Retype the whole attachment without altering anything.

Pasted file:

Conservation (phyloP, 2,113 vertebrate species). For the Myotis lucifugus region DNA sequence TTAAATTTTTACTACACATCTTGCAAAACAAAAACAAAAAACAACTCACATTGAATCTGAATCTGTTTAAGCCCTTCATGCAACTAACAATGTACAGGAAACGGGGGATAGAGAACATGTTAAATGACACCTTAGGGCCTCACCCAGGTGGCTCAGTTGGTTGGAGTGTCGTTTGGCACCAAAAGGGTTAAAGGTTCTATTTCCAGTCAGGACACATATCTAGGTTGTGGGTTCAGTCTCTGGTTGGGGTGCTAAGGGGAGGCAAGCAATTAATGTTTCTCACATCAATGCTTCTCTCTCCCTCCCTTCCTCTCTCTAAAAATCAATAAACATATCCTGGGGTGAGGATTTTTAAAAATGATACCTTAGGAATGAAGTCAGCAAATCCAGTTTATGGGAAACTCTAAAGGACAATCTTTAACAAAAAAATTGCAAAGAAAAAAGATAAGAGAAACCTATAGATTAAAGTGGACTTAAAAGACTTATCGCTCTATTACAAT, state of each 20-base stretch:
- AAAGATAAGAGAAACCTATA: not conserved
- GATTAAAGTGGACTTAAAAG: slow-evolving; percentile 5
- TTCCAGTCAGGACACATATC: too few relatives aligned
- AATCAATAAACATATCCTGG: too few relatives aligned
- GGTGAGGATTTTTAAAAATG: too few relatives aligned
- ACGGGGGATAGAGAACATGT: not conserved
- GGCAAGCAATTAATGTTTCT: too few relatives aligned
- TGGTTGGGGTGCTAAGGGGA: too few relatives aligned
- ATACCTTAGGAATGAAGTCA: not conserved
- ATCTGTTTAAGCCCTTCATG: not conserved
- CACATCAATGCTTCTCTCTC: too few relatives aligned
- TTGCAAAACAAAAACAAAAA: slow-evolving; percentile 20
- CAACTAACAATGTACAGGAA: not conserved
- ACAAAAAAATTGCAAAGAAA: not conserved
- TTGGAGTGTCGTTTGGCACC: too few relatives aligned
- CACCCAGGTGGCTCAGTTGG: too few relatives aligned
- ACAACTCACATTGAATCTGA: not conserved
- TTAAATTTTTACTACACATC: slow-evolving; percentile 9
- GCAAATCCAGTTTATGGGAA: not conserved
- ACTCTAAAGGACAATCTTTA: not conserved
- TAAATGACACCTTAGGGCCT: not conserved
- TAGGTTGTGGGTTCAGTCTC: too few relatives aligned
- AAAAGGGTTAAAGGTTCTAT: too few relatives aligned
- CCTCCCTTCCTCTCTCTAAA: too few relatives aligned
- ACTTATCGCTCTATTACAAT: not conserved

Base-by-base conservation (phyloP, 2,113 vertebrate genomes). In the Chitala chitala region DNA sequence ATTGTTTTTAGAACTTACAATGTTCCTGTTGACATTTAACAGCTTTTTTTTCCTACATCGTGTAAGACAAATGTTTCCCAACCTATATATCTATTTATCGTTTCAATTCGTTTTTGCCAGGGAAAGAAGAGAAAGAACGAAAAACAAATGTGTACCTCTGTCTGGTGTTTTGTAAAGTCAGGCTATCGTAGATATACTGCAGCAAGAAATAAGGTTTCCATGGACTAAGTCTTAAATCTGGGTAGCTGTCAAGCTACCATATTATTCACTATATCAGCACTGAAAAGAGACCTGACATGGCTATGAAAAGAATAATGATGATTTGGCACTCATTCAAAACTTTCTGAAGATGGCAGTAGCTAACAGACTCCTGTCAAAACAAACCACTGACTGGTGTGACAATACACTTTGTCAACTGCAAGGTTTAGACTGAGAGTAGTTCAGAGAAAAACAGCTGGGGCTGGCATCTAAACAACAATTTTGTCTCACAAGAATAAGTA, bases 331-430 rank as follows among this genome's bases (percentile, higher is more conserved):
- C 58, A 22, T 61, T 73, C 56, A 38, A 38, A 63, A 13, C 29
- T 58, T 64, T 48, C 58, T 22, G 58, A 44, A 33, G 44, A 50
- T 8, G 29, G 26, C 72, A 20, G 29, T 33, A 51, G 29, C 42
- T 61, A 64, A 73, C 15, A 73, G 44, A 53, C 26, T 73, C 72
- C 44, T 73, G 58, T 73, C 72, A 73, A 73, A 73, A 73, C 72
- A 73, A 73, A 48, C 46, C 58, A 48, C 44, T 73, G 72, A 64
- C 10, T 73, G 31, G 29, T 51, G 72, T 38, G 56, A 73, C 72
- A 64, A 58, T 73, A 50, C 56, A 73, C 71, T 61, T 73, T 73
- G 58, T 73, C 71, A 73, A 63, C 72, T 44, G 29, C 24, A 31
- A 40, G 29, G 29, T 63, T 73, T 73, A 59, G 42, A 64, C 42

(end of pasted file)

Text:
Conservation (phyloP, 2,113 vertebrate species). For the Myotis lucifugus region DNA sequence TTAAATTTTTACTACACATCTTGCAAAACAAAAACAAAAAACAACTCACATTGAATCTGAATCTGTTTAAGCCCTTCATGCAACTAACAATGTACAGGAAACGGGGGATAGAGAACATGTTAAATGACACCTTAGGGCCTCACCCAGGTGGCTCAGTTGGTTGGAGTGTCGTTTGGCACCAAAAGGGTTAAAGGTTCTATTTCCAGTCAGGACACATATCTAGGTTGTGGGTTCAGTCTCTGGTTGGGGTGCTAAGGGGAGGCAAGCAATTAATGTTTCTCACATCAATGCTTCTCTCTCCCTCCCTTCCTCTCTCTAAAAATCAATAAACATATCCTGGGGTGAGGATTTTTAAAAATGATACCTTAGGAATGAAGTCAGCAAATCCAGTTTATGGGAAACTCTAAAGGACAATCTTTAACAAAAAAATTGCAAAGAAAAAAGATAAGAGAAACCTATAGATTAAAGTGGACTTAAAAGACTTATCGCTCTATTACAAT, state of each 20-base stretch:
- AAAGATAAGAGAAACCTATA: not conserved
- GATTAAAGTGGACTTAAAAG: slow-evolving; percentile 5
- TTCCAGTCAGGACACATATC: too few relatives aligned
- AATCAATAAACATATCCTGG: too few relatives aligned
- GGTGAGGATTTTTAAAAATG: too few relatives aligned
- ACGGGGGATAGAGAACATGT: not conserved
- GGCAAGCAATTAATGTTTCT: too few relatives aligned
- TGGTTGGGGTGCTAAGGGGA: too few relatives aligned
- ATACCTTAGGAATGAAGTCA: not conserved
- ATCTGTTTAAGCCCTTCATG: not conserved
- CACATCAATGCTTCTCTCTC: too few relatives aligned
- TTGCAAAACAAAAACAAAAA: slow-evolving; percentile 20
- CAACTAACAATGTACAGGAA: not conserved
- ACAAAAAAATTGCAAAGAAA: not conserved
- TTGGAGTGTCGTTTGGCACC: too few relatives aligned
- CACCCAGGTGGCTCAGTTGG: too few relatives aligned
- ACAACTCACATTGAATCTGA: not conserved
- TTAAATTTTTACTACACATC: slow-evolving; percentile 9
- GCAAATCCAGTTTATGGGAA: not conserved
- ACTCTAAAGGACAATCTTTA: not conserved
- TAAATGACACCTTAGGGCCT: not conserved
- TAGGTTGTGGGTTCAGTCTC: too few relatives aligned
- AAAAGGGTTAAAGGTTCTAT: too few relatives aligned
- CCTCCCTTCCTCTCTCTAAA: too few relatives aligned
- ACTTATCGCTCTATTACAAT: not conserved

Base-by-base conservation (phyloP, 2,113 vertebrate genomes). In the Chitala chitala region DNA sequence ATTGTTTTTAGAACTTACAATGTTCCTGTTGACATTTAACAGCTTTTTTTTCCTACATCGTGTAAGACAAATGTTTCCCAACCTATATATCTATTTATCGTTTCAATTCGTTTTTGCCAGGGAAAGAAGAGAAAGAACGAAAAACAAATGTGTACCTCTGTCTGGTGTTTTGTAAAGTCAGGCTATCGTAGATATACTGCAGCAAGAAATAAGGTTTCCATGGACTAAGTCTTAAATCTGGGTAGCTGTCAAGCTACCATATTATTCACTATATCAGCACTGAAAAGAGACCTGACATGGCTATGAAAAGAATAATGATGATTTGGCACTCATTCAAAACTTTCTGAAGATGGCAGTAGCTAACAGACTCCTGTCAAAACAAACCACTGACTGGTGTGACAATACACTTTGTCAACTGCAAGGTTTAGACTGAGAGTAGTTCAGAGAAAAACAGCTGGGGCTGGCATCTAAACAACAATTTTGTCTCACAAGAATAAGTA, bases 331-430 rank as follows among this genome's bases (percentile, higher is more conserved):
- C 58, A 22, T 61, T 73, C 56, A 38, A 38, A 63, A 13, C 29
- T 58, T 64, T 48, C 58, T 22, G 58, A 44, A 33, G 44, A 50
- T 8, G 29, G 26, C 72, A 20, G 29, T 33, A 51, G 29, C 42
- T 61, A 64, A 73, C 15, A 73, G 44, A 53, C 26, T 73, C 72
- C 44, T 73, G 58, T 73, C 72, A 73, A 73, A 73, A 73, C 72
- A 73, A 73, A 48, C 46, C 58, A 48, C 44, T 73, G 72, A 64
- C 10, T 73, G 31, G 29, T 51, G 72, T 38, G 56, A 73, C 72
- A 64, A 58, T 73, A 50, C 56, A 73, C 71, T 61, T 73, T 73
- G 58, T 73, C 71, A 73, A 63, C 72, T 44, G 29, C 24, A 31
- A 40, G 29, G 29, T 63, T 73, T 73, A 59, G 42, A 64, C 42